Peter Murray

 

The latest edition (number 471) of the Journal of the London Society goes to print this week and will be posted out to members within the next fortnight.

If you want to receive your copy, join the Society today. Individual memberships are just £25, students pay just £15 and there are special rates for dual/family memberships and for businesses.

There’s a ‘conservation’ theme to Journal 471, with Peter Murray’s interview with Marcus Binney, founder of SAVE; our guide to eight of the best Conservation Areas; Frank Kelsall reflects on 50 years of the Civic Amenities Act; Tom Coward & Geoff Shearcroft of AOC Architecture explain why historic buildings should be brought back into the community; Emily Gee of Historic England calls for a new heritage strategy; Heather Cheesebrough says that conservation areas are over-zealously policed.

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Peter Murray

 

London Society members are warmly invited to attend The Literary London Society’s annual conference, which will be held on the 13-14th July 2017 at Senate House. This year’s theme is ‘Fantastic London: Dream, Speculation and Nightmare’. Plenary speakers are as follows:

  • Darran Anderson (author of Imaginary Cities) – After London: What Apocalyptic Visions Tell Us about the City, from the Medieval to the Modern
  • Dr Caroline Edwards (Birkbeck) – Armchair Apocalypse, or, Why Destroying London in Speculative Literature is So Enjoyable
  • Prof Rohan McWilliam (Anglia Ruskin) – The Cultural Work of the Victorian West End of London

Conference attendees will also have exclusive access to the ‘Talking Orwell’ installation, organised by The Bartlett Centre for Advanced Spatial Analysis (UCL).

For additional promotional information and details of how to register please click here.

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Peter Murray

 

This year’s AGM will be held on Monday 26 June starting promptly at 6:30pm.

As with last year, the meeting will be held at the offices of Allies + Morrison, 85 Southwark St, London SE1 0HX.

All members of the Society are able to attend and to vote. It would be appreciated if you could register if you plan to attend so that we have an idea of the numbers.

If you have a motion that you would like to be debated at the AGM, or would like to put yourself up for election as a trustee, please email director@londonsociety.org.uk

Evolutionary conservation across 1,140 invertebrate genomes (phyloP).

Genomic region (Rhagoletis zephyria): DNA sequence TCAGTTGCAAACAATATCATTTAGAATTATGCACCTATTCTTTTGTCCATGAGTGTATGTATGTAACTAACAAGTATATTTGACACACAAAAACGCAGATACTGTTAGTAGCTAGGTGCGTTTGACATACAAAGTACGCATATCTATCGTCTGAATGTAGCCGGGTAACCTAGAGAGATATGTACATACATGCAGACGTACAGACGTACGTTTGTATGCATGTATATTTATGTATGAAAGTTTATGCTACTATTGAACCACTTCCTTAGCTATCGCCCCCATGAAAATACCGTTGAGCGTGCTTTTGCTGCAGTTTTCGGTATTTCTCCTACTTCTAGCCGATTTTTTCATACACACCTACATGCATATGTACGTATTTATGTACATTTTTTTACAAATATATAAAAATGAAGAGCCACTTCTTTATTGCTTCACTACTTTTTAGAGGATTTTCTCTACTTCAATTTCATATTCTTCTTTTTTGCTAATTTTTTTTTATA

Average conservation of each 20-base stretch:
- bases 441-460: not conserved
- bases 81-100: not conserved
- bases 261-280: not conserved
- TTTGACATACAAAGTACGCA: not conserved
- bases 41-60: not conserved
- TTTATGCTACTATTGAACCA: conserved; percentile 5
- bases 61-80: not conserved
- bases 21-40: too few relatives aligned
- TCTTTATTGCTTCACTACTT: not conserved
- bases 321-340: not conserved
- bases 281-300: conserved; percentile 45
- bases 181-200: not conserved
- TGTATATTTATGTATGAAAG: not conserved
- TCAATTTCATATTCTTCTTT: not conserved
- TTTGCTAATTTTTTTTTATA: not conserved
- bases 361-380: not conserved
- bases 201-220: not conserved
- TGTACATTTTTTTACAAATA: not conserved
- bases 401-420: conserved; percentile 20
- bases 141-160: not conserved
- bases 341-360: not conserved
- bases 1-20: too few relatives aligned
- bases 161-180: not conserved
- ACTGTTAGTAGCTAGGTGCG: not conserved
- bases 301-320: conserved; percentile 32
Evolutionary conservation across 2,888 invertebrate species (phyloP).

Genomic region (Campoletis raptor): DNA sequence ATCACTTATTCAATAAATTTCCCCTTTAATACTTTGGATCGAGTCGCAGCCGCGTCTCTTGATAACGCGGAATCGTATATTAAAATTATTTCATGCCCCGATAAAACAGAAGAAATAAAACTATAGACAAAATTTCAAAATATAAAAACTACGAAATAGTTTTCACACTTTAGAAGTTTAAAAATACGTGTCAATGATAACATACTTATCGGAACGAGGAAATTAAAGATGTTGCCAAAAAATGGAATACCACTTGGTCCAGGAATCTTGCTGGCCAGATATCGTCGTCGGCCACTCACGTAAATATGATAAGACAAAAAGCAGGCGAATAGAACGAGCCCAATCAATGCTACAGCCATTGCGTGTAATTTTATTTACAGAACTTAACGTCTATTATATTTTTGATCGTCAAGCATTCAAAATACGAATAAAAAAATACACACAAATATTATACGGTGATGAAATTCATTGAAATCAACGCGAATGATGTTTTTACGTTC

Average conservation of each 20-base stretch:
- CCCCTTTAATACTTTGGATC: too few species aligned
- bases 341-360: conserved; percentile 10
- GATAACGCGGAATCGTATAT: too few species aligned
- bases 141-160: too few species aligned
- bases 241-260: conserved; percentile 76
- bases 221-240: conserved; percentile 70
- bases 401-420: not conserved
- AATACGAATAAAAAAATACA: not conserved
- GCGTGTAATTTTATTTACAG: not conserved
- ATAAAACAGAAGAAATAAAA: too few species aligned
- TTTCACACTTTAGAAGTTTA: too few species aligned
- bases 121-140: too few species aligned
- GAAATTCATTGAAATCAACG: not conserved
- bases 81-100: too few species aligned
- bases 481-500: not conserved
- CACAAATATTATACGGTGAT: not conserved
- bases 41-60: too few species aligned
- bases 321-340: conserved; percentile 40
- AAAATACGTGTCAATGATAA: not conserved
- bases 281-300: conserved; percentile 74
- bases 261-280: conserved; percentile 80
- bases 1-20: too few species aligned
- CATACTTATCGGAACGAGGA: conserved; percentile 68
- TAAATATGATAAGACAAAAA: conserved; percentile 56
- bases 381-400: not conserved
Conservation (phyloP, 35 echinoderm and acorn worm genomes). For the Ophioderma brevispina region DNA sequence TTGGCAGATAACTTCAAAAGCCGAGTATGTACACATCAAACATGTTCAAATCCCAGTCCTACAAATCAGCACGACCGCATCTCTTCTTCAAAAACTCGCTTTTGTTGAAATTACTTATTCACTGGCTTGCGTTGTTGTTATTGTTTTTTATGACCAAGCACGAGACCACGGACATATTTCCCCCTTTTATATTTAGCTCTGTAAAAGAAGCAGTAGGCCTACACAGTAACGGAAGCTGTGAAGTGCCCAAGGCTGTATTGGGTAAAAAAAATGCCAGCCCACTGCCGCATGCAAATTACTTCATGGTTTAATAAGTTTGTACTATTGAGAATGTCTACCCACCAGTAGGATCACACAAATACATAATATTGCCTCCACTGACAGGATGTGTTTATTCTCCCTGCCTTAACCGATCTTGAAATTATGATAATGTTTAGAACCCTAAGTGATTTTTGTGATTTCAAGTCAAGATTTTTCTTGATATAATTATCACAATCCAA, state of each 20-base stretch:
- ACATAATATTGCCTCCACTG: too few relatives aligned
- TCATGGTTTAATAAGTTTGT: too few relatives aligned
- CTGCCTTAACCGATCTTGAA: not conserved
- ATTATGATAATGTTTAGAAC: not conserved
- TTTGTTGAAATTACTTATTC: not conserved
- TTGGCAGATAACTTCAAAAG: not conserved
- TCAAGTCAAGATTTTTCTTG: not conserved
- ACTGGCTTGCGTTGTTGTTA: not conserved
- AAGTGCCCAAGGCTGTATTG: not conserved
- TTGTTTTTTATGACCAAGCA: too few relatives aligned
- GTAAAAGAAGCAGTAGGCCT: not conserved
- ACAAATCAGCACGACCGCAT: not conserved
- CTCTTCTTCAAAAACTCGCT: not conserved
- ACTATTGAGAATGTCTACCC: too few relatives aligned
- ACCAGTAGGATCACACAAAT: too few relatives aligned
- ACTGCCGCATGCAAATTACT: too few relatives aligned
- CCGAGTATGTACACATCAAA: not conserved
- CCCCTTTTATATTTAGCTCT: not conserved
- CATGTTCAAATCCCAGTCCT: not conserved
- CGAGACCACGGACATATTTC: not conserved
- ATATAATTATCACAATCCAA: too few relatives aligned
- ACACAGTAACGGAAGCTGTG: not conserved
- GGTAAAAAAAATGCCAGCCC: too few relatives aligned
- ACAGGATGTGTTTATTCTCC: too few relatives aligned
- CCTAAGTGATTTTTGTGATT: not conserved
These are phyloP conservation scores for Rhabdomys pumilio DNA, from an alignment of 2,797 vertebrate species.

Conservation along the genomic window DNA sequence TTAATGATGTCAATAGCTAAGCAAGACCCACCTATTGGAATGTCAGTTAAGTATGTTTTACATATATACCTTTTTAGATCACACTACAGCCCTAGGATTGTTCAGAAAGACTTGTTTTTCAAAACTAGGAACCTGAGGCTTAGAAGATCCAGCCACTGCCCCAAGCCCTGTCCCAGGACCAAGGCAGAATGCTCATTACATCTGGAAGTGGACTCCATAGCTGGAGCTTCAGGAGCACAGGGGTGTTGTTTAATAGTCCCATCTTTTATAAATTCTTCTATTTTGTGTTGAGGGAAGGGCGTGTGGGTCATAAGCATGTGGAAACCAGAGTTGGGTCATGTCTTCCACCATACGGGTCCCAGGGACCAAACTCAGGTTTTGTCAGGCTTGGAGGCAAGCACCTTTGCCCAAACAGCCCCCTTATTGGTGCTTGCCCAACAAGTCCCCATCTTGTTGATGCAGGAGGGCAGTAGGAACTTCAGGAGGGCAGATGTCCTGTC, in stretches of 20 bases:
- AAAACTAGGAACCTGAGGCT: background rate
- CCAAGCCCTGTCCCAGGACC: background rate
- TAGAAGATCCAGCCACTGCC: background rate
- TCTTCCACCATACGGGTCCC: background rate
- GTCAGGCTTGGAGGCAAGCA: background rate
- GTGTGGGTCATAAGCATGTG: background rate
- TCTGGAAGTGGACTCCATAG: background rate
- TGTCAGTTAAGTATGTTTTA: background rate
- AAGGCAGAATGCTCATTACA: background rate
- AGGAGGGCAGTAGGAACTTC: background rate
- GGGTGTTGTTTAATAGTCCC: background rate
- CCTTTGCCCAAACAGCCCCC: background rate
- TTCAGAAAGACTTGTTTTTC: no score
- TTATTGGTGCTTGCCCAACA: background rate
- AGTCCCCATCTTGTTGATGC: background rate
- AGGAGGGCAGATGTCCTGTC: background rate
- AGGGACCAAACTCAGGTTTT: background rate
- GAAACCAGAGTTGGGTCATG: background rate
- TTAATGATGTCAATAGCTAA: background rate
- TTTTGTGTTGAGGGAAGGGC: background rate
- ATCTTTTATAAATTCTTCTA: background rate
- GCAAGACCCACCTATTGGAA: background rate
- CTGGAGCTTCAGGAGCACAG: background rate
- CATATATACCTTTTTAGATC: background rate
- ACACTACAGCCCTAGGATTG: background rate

Motions and nominations must be received before midnight on 4 June so that they can be circulated to members. (Any amendments to the Society constitution have to be received before 28 May.)

The agenda, list of nominations and other paperwork will be emailed to members before the meeting.

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Peter Murray

how to read london

How to Read London: A crash course in London architecture

by Chris Rogers

Reviewed by Don Brown

Available from the London Society Book Service in association with John Sandoe Bookshop

This rather wonderful little book looks at some 100 buildings in London from the 17th century to the 21st and, with short, pertinent text and photos, sketches and drawings of details, explains the architectural significance of each, and how they fit into the building heritage of the capital.

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Peter Murray

 

Passions run high on all sides in discussions about the future of the Green Belt, but this often produces more heat than light. This London Society Debate: A Better Green Belt? Making the Green Belt fit for the 21st Century brought together five speakers with differing views to give their opinions on what, if anything, should be done: Richard Knox Johnston, London Green Belt Council; Richard Upton, Deputy Chief Executive U+I plc; Merrick Denton-Thompson, the Landscape Institute; John Myers, London YIMBY and Alice Roberts of the CPRE. Paul Finch of Architects’ Journal chaired the discussion, and Saul Collyns reports.

Paul Finch of architects' journalThe green belt tends to provoke passionate debate amongst Londoners, and this was no less true at the London Society debate. Nevertheless, ever keen to move discussions forward (London Society played an instrumental role advocating for its creation in the 1930s), this event aimed to move beyond binary discussions with speakers characterised as ‘for’ or ‘against’, to explore how it can be made fit for the 21st century.

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